# Scattering amplitudes, renormalization and integrability

The IMPRS will try to deepen the mathematical analysis of QFTs in the directions of scattering amplitudes, renormalization and integrability. In the context of integrability, particular emphasis is put on the study of exact solutions in certain non-abelian QFTs, most notably the N=4 maximally supersymmetric Yang-Mills model. The latter plays a central role in better appreciating the connections between string theory and quantum gravity, especially in the context of the celebrated AdS/CFT correspondence. The integrability of the N=4 model was largely explored and developed at AEI and HU and has led to exact results for previously uncalculable quantities. The methodology is interdisciplinary, with strong connections to condensed matter topics such as integrable spin chains and cutting-edge mathematical topics.

The study of exactly solvable models has led to completely new insights into the integrable structure of Yangian invariant scattering amplitudes. Scattering amplitudes are the key observables linking QFT with collider experiments. In a variety of QFTs and perturbative approaches to supergravity, scattering amplitudes were recently found to exhibit rich symmetries and beautiful mathematical structures. Most of these unexpected features go far beyond standard textbook prescriptions based on Feynman diagrams, but use modern on-shell methods as well as superspace techniques in various dimensions. String theory has proven to be a fruitful tool to reveal the hidden simplicity of scattering amplitudes in its point particle limit, in particular the striking connection between amplitudes of gauge theories and perturbative gravity. Moreover, string corrections to field theories provide a laboratory to encounter number theoretic aspects of field theory amplitudes such as multiple zeta values, polylogarithms and their Hopf algebra structure within a simpler context.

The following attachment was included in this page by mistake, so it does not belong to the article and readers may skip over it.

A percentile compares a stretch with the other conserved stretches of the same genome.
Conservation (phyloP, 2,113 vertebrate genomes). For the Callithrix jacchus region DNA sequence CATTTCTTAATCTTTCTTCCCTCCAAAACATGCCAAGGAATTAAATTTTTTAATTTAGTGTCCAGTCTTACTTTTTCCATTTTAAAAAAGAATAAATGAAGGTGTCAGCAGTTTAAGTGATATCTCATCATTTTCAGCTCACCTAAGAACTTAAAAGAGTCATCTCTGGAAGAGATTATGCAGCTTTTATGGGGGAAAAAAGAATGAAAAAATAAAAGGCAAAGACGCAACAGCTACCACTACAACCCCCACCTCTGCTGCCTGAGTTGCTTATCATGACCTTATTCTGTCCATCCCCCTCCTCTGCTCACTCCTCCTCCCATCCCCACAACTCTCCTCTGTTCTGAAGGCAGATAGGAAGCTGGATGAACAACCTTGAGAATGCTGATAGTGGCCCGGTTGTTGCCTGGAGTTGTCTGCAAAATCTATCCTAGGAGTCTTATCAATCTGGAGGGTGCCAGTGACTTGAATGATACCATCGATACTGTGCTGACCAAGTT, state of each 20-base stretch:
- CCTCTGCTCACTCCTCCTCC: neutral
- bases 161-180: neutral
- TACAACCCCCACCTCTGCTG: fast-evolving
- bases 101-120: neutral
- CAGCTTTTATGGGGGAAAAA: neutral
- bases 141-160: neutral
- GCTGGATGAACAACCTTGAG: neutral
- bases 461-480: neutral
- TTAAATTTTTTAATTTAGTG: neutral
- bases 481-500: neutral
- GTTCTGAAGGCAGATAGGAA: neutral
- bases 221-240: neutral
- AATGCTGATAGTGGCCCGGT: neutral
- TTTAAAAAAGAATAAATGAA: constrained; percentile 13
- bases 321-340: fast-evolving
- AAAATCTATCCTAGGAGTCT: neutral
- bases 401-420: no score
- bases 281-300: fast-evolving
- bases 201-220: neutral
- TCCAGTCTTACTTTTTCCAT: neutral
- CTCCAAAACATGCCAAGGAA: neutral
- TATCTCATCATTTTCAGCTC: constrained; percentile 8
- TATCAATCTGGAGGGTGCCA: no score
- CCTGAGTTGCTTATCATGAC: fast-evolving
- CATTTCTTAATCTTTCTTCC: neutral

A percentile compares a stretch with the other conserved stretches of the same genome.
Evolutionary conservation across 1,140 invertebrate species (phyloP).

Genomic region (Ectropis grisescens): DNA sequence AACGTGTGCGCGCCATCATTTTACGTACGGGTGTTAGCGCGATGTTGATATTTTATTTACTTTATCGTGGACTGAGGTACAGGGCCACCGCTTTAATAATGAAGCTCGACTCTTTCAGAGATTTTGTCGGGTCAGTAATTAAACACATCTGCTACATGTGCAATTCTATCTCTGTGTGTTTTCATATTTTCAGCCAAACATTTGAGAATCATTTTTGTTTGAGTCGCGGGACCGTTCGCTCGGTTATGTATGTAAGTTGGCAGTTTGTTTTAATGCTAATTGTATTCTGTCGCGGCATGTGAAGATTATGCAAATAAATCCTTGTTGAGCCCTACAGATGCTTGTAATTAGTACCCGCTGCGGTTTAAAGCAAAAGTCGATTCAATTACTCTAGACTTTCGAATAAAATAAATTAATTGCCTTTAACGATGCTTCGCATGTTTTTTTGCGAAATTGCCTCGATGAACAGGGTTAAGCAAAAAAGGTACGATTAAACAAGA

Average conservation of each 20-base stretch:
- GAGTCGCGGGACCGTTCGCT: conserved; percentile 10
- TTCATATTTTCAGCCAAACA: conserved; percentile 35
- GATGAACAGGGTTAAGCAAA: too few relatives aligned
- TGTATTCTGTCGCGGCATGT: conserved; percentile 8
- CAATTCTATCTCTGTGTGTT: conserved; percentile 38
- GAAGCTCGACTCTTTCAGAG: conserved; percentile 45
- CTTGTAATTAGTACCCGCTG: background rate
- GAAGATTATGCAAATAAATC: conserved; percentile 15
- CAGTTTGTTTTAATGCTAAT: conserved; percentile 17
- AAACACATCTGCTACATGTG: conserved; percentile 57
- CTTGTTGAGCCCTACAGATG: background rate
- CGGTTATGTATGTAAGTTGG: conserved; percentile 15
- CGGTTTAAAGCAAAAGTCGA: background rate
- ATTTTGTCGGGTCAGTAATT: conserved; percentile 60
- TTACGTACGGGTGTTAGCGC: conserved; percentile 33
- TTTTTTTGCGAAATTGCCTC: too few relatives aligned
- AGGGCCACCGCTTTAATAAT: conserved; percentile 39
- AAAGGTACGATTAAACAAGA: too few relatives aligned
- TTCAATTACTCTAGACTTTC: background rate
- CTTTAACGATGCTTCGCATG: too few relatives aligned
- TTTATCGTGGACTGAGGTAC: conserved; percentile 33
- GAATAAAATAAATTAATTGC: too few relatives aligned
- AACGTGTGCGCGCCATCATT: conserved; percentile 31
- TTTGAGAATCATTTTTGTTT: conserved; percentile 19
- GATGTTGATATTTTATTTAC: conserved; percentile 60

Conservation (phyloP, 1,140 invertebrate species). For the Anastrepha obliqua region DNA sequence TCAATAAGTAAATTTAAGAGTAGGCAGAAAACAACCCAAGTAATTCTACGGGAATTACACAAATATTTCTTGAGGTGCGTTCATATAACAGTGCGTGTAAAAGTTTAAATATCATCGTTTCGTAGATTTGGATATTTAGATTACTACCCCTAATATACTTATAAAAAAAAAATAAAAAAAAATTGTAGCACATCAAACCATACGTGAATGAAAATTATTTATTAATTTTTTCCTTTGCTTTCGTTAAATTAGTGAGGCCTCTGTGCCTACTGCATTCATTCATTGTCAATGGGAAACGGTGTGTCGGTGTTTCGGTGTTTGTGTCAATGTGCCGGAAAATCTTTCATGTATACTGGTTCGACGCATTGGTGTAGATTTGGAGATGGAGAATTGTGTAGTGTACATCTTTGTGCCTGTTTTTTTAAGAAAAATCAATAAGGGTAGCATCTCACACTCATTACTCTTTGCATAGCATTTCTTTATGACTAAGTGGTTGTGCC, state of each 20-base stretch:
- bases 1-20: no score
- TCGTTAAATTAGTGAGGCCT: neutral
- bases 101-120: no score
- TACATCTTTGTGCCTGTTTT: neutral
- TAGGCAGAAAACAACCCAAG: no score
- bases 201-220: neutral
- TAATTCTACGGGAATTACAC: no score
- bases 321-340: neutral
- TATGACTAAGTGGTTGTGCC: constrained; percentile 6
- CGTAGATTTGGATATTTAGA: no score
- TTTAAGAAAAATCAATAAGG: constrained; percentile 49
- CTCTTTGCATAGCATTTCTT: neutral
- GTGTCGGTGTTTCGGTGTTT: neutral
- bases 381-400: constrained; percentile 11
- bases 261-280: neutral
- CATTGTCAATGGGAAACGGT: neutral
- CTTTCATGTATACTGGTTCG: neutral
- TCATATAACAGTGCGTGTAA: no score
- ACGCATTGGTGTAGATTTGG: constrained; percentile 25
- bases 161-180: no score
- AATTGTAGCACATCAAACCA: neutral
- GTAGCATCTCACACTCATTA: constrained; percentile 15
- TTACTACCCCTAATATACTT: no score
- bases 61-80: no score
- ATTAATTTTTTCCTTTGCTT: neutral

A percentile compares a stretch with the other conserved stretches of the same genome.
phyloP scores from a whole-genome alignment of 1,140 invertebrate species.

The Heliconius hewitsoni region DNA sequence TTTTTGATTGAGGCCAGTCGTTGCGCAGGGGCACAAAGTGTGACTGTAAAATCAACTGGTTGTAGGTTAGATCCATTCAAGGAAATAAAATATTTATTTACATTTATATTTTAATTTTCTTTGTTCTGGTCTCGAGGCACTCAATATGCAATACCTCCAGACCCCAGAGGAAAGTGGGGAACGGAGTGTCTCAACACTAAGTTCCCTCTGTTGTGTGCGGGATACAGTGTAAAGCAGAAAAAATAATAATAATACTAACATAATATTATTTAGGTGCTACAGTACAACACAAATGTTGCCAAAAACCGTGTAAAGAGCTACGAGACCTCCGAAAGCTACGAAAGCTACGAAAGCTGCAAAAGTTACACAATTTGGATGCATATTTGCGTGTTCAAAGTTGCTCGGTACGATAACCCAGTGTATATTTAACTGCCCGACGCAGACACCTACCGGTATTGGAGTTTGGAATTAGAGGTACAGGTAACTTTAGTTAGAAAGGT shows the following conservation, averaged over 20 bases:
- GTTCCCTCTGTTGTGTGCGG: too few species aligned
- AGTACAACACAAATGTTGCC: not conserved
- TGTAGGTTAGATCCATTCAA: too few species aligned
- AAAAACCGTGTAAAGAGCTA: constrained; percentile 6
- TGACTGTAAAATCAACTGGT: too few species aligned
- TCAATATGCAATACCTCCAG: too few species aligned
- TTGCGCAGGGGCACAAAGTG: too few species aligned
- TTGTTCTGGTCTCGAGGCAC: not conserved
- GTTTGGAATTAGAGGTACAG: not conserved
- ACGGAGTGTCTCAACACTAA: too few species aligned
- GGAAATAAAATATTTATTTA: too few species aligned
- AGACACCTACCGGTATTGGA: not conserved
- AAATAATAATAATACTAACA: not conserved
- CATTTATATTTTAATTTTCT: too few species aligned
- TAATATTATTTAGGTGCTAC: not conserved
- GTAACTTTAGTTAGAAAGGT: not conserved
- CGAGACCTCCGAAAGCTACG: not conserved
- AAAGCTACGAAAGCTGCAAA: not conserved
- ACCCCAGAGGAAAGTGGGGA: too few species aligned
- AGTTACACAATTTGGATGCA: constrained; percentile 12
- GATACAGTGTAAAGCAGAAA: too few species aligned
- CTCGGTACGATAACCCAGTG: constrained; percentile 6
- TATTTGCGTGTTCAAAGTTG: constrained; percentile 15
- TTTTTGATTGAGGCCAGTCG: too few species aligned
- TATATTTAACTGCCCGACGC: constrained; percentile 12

The treatment of locally interacting quantum fields in four space-time dimensions requires the use of renormalization techniques in order to render physical observables finite. The mathematical structure of renormalization together with the arithmetic properties of the periods that appear in the computation of renormalization group functions will be another key focus in this research area. It leads to manifold contact with algebraic and arithmetic geometry.